Mutiny On The Bounty

support The Binnacle List
author TL date 17/10/12 venue KB18, Copenhagen, DEN

It's Wednesday evening in the Copenhagen autumn and the gods of band booking are good. They are good because somehow, despite having missed Mutiny On The Bounty twice this year - once due to lack of knowledge of their existence and once due to their Roskilde show clashing with that of Bruce Springsteen - despite that, I have another chance to see them. Considering that their recent sophomore album "Trials" is one of the craziest records I've heard all year, there was no way I was going to miss this third show as well, so I am here with a handful of friends, building a modest little buzz while the venue gets warmed up by local support band The Binnacle List

For more pictures courtesy of Peter Troest click here

The Binnacle List guitarist

The Binnacle List

This is my first encounter with relatively unknown Copenhagen quartet The Binnacle List, but as they start playing their songs to a modest crowd of about twenty-some people, you quickly get the idea that these guys are about tight, traditional songwriting and a 90's Weezer-ish pop-rock sound. It's good mood music and the band delivers it relatively proficiently, with solid singing both from their lead singer and from the remaining members on harmonies and backup vocals. The guitar playing shows some slip-ups, which is a little surprising given that the music doesn't sound all that complicated, and the occasional keyboard parts drown a bit in the mix. The main problem for these guys is however, that they never expand a personality beyond the border of the stage. Their music does not come out sounding particularly novel and the band has no stage presence to speak of, they literally just stand about playing casually and that's it. The choice of guitar sound is intriguing on occasions, but overall, as easily enjoyable as this is, it feels just as easily forgetable, and it doesn't seem like it would make much of a difference whether you stand and watch The Binnacle List, or just listen to them in the background while having beers and talks with your friends.


Mutiny On The Bounty guitarist Clément Delporte

Mutiny On The Bounty

When it comes to Luxembourg's finest math-rockers however, things are naturally of an entirely different order. Before the band even begins it is encouraging to see that the crowd has grown to a number in the fifties by my estimation and everybody looks curious to see what Mutiny On The Bounty have in store for us. And what they have in store for us is an utter tempest of music and movement starting from the first note, as each bandmember comes alive instantly, rocking vividly while especially the guitarists Clément Delporte and Nicolas Przeor show their ridiculous skill and tightness, playing intervowen tapped melodies with hands that look like spiders travelling the frets with quickness and precision. It must be noted that a substantial part of the band's highly unique sound is being provided by a backing track, but it by no means makes it less impressive to behold the things the bandmembers do in fact play. Behind the kit, drummer Sacha Schmitz keeps pace while also delivering the lead vocals in the songs that include them, but the feeling you got listening to "Trials", that vocals are not the central matter here, is only fortified by this performance.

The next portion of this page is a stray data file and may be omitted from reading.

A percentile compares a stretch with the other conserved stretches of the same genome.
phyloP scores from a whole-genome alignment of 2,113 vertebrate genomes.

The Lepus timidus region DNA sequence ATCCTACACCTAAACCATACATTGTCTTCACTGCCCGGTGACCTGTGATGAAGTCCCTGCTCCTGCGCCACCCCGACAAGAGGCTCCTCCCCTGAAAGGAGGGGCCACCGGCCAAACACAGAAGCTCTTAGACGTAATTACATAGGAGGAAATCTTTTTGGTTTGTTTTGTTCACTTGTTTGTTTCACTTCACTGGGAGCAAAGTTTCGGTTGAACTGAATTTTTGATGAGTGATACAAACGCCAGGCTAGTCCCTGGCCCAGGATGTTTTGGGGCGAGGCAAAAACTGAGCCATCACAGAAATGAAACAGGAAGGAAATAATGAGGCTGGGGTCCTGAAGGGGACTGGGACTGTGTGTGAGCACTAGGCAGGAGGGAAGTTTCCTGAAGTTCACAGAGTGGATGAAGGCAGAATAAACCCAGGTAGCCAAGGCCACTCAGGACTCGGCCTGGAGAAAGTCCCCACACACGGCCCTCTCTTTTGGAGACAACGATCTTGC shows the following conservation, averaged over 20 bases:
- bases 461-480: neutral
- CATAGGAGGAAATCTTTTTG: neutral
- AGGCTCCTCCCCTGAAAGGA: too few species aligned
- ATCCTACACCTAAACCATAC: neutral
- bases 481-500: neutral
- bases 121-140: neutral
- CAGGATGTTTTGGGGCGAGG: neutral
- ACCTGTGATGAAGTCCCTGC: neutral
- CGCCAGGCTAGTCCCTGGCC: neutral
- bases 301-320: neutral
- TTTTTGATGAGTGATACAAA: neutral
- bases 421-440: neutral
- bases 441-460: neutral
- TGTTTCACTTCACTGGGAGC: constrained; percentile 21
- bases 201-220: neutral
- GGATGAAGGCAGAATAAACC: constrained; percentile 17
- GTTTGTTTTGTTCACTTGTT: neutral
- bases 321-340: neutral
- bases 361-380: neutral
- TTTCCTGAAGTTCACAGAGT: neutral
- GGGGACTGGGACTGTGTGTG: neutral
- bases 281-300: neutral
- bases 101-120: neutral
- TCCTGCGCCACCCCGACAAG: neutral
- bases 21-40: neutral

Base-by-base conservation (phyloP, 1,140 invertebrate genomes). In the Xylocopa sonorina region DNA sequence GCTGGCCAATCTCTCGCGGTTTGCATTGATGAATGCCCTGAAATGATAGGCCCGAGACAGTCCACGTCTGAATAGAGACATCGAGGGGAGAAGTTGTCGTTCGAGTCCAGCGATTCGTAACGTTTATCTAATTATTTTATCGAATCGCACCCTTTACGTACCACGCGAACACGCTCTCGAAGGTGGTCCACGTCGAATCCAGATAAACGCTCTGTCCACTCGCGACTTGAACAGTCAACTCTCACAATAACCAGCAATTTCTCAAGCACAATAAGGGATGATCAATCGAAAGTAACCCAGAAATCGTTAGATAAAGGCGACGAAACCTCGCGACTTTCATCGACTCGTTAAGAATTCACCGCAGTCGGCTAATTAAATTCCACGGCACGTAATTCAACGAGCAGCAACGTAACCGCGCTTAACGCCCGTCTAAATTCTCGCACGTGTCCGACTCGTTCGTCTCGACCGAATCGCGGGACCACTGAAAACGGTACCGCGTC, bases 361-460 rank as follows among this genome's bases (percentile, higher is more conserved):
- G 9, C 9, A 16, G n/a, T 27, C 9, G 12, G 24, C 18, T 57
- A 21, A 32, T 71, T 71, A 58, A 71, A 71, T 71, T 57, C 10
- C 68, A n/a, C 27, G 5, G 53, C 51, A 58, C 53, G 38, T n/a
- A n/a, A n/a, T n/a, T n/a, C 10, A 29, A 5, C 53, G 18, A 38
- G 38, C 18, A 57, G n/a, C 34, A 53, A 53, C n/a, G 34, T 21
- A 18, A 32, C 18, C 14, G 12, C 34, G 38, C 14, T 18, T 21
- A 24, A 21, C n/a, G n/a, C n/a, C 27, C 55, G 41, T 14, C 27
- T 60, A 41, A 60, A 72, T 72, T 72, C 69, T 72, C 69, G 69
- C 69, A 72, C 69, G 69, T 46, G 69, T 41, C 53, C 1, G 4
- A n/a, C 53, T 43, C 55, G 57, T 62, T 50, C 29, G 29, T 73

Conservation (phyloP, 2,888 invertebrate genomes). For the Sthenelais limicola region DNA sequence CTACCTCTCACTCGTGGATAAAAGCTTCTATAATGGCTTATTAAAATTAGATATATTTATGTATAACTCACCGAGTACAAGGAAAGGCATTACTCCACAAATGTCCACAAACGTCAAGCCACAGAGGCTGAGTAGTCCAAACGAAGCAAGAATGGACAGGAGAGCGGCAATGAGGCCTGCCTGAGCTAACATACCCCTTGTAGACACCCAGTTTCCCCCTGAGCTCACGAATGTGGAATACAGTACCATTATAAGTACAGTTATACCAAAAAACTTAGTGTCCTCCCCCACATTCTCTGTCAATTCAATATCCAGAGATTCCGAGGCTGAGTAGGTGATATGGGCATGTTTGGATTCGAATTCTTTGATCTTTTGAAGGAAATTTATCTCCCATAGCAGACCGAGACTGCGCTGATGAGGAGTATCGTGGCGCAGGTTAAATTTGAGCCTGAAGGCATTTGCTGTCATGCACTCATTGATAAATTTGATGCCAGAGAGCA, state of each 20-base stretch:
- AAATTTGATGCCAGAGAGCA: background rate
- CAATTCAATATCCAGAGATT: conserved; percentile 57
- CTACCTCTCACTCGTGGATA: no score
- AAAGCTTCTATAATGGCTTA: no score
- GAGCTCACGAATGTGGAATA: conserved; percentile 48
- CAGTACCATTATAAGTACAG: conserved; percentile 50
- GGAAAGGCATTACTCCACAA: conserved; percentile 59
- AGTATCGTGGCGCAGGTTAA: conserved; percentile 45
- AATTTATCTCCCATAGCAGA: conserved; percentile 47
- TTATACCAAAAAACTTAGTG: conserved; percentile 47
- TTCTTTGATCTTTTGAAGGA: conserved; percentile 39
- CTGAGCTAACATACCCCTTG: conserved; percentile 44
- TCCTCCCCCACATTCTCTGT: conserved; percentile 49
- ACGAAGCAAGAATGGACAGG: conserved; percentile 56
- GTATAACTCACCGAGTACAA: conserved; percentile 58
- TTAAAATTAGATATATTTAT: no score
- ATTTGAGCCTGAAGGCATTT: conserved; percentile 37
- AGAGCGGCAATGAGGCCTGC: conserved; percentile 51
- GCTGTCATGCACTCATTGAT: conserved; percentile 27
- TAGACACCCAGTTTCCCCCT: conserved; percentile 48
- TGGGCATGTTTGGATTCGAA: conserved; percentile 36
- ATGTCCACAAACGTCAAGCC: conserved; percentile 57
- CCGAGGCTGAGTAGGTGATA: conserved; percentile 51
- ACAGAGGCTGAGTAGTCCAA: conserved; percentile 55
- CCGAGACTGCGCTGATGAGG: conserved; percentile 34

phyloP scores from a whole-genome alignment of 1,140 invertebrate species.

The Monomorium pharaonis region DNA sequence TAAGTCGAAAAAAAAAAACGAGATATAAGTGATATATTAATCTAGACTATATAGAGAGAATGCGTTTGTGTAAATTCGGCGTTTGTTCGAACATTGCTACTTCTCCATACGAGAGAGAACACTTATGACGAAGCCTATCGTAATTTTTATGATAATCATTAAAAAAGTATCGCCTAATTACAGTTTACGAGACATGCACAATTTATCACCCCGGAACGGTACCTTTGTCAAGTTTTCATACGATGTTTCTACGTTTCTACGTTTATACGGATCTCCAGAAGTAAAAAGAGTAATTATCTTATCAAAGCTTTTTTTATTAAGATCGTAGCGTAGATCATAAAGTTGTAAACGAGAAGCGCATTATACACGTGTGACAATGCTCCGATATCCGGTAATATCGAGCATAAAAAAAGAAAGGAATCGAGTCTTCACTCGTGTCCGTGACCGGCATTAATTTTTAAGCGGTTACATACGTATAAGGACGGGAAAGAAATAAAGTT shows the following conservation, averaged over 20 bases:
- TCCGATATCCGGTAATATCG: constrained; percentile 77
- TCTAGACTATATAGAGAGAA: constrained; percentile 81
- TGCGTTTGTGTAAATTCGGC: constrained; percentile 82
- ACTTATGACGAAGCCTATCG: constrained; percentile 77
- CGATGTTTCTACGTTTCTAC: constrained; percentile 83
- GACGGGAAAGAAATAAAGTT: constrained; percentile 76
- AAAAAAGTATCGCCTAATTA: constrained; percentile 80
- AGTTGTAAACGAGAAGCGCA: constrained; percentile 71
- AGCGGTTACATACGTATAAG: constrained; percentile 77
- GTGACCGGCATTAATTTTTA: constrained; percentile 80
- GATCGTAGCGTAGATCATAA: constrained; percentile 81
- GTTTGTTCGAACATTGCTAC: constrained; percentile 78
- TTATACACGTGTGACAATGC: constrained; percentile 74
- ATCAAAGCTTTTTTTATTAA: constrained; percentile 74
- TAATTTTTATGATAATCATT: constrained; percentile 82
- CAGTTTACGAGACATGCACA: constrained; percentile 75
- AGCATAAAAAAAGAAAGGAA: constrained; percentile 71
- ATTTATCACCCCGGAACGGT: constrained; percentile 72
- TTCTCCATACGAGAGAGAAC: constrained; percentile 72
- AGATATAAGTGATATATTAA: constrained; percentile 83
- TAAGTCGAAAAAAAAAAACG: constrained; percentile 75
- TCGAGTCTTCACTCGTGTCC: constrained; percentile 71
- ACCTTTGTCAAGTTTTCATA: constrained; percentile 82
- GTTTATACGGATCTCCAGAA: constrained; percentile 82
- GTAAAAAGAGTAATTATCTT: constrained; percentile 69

Mutiny On The Bounty guitarist Nicolas Przeor

Because Mutiny - who are completed by bassist Cédric Czaika by the way - prove that they are among the few bands that are talented enough to create instrumental music that is so intricate and dynamic that it just occupies your senses in a way that leaves no important necessity for conventional hooks and choruses. The whole sound just ebbs and flows with such timing and complexity that you're reduced to a state of awe and this is reflected in the audience who - while they stop a little shy of any real movement - all look rather impressed, and sound like it too when giving off generous applause between songs. What speaks most directly of the quality of the performance however, is that when Schmitz announces that the band has only one song left, shouts from the audience instantly cry "no! two more!", to which the band smilingly concede, excusing for their closing performance of an old song which they have not practiced much, and then proceeding to play it so convincingly that hardly anybody could tell the difference. Overall, this is about as exotic and intense a musical experience that you're going to get on a Wednesday in Copenhagen, and I think most of those that went would happily return and see Mutiny On The Bounty again should they come back soon.


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